In the letter, Rep. Issa said Congress was seeking to find answers to a broad array of questions. Did the DOJ retaliate against whistleblowers who exposed the deadly operation? Why have top officials continued to lie? Are senior Obama administration officials responsible for the criminal schemes going to be held accountable?
Rep. Issa also demanded to know what information Patrick Cunningham, the chief of the Criminal Division of the U.S. Attorney’s Office in Arizona, might have uncovered. Cunningham recently asserted his Fifth Amendment rights against self-incrimination to avoid testifying and complying with another subpoena.
Another top DOJ official, Deputy Assistant Attorney General Jason Weinstein, testified that Cunningham had provided false information. So, if the allegation is true, Rep. Issa asked whether Cunningham was being criminally investigated for obstruction of the congressional investigation.
“The Department appears to be more concerned with protecting its image through spin control than actually cooperating with Congress,” Issa stated in the letter. “Nearly four months have passed since I authorized your subpoena. During that time, the Department’s progress has been unacceptably slow.”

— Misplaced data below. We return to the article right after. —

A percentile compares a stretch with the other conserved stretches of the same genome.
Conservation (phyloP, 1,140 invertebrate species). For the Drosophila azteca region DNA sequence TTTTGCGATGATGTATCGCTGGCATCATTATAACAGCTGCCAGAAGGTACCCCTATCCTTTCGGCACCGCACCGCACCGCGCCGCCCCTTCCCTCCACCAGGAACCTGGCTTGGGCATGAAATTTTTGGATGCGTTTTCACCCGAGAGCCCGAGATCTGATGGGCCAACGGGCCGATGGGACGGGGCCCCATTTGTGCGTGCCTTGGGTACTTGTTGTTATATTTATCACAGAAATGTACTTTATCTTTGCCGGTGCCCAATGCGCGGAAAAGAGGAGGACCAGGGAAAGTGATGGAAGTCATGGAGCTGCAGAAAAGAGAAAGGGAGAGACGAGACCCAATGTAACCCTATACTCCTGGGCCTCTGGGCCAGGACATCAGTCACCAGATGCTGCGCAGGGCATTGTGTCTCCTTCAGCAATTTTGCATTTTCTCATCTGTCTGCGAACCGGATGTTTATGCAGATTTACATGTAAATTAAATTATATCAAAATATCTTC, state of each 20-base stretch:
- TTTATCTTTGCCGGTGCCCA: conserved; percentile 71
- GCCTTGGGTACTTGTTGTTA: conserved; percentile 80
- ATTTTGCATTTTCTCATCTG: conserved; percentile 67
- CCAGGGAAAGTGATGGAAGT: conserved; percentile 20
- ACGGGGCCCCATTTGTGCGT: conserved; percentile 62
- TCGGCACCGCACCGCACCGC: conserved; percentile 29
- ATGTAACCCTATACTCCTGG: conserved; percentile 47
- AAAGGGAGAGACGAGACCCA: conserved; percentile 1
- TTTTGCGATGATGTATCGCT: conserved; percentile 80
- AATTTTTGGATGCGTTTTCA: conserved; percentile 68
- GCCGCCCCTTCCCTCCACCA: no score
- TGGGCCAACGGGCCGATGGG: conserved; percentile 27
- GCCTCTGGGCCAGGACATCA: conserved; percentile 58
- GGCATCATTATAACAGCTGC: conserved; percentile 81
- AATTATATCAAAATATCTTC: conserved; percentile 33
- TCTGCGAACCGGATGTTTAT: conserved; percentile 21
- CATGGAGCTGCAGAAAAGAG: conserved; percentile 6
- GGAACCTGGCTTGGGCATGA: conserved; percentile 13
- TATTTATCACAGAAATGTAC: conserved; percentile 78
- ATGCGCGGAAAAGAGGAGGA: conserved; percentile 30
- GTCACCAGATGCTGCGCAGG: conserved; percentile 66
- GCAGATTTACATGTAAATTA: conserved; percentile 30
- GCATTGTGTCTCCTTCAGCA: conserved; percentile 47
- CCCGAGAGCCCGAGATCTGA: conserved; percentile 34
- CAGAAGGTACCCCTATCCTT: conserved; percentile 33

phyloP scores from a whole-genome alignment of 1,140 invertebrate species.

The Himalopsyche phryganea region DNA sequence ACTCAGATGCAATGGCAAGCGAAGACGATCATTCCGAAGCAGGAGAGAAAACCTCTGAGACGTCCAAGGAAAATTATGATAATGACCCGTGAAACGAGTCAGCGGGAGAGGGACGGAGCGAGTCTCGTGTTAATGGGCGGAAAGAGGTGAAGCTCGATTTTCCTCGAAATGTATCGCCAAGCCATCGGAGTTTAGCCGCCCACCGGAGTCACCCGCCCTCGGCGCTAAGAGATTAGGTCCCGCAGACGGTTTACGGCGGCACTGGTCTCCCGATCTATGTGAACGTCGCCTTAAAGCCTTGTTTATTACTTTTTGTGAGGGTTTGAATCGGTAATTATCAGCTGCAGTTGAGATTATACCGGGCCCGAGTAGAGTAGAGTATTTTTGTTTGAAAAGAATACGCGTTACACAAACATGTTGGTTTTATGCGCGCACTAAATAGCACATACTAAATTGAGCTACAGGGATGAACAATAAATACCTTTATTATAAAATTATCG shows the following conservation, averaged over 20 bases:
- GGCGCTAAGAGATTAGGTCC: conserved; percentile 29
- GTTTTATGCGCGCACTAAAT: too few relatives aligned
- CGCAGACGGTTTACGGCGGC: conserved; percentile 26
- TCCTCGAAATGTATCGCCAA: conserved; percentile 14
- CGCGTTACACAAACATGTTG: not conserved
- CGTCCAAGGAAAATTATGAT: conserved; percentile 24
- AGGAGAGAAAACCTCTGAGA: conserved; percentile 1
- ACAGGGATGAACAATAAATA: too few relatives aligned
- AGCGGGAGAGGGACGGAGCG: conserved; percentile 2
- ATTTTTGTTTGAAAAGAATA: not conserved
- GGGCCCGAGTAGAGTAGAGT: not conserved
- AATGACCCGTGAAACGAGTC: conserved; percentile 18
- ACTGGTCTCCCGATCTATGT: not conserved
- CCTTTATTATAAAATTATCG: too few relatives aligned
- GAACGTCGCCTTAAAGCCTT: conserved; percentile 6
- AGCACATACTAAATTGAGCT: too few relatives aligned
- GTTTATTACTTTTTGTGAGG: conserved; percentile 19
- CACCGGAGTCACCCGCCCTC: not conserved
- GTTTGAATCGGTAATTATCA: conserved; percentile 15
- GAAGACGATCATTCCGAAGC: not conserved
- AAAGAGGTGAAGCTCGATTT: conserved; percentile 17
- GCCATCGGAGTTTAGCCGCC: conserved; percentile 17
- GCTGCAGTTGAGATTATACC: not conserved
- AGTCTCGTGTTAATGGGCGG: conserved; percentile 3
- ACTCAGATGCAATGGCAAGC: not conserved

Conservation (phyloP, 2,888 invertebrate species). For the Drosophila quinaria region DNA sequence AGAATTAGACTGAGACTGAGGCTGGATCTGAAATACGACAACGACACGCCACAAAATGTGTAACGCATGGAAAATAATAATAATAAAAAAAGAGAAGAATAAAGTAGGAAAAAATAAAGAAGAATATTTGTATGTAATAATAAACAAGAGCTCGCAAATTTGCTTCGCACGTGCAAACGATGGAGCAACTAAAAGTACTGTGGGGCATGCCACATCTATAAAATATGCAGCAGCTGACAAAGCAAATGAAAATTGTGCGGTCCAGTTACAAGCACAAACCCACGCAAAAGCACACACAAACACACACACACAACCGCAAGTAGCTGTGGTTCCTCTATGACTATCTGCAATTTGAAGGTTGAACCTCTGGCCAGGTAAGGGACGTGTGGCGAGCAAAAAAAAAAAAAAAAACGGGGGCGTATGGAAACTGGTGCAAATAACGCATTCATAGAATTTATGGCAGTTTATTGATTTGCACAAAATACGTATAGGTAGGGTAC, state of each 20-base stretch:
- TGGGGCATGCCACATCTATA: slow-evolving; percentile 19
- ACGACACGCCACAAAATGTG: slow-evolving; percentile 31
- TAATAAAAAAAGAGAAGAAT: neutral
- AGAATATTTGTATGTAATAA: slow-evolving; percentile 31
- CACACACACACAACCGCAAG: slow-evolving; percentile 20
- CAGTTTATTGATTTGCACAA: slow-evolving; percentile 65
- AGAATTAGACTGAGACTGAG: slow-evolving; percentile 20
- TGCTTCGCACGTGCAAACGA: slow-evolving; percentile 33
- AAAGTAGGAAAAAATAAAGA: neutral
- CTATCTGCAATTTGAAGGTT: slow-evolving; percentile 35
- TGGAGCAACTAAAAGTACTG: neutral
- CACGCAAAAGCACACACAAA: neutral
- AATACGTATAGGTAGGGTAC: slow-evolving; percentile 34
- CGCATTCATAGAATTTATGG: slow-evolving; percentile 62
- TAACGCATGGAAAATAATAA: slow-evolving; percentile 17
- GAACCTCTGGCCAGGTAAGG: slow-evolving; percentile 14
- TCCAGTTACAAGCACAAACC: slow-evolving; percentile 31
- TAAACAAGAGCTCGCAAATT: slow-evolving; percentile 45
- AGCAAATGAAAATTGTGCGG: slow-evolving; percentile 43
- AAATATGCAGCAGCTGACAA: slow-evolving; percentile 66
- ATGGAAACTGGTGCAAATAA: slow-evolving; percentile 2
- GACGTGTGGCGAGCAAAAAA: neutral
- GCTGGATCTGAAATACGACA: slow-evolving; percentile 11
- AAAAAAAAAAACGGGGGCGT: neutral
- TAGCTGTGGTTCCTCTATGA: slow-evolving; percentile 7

Beyond the gun trafficking operation and the ensuing violence — which official documents later revealed were being used by the Obama administration to push for more infringements on the right to bear arms — is another, almost certainly related issue. And again, DOJ is stonewalling in the critical congressional inquiry.
According to Issa’s most recent letter, the Committee is concerned that its investigation into U.S. government money-laundering operations for drug cartels is being ignored, too. Despite the fact that the probe was initiated more than two months ago — shortly after the Drug Enforcement Administration’s drug-money laundering schemes were exposed in the New York Times — DOJ has failed to even schedule briefings with congressional investigators.
But despite Holder’s refusal to cooperate, it does not appear that the pressure is going to ease any time soon. The growing scandals and the resulting cover-ups have led to over 100 members of Congress calling on Holder to step down.
Instead of submitting his resignation or even just cooperating with investigators, the Attorney General has exhibited what critics called a defiant and petulant attitude throughout the investigation. Almost incredibly, Holder has repeatedly lashed out at Congress for investigating Fast and Furious — an operation virtually everyone acknowledges was wrong and must be punished. The Attorney General has even attacked the media for daring to report on the scandal and the ensuing uproar.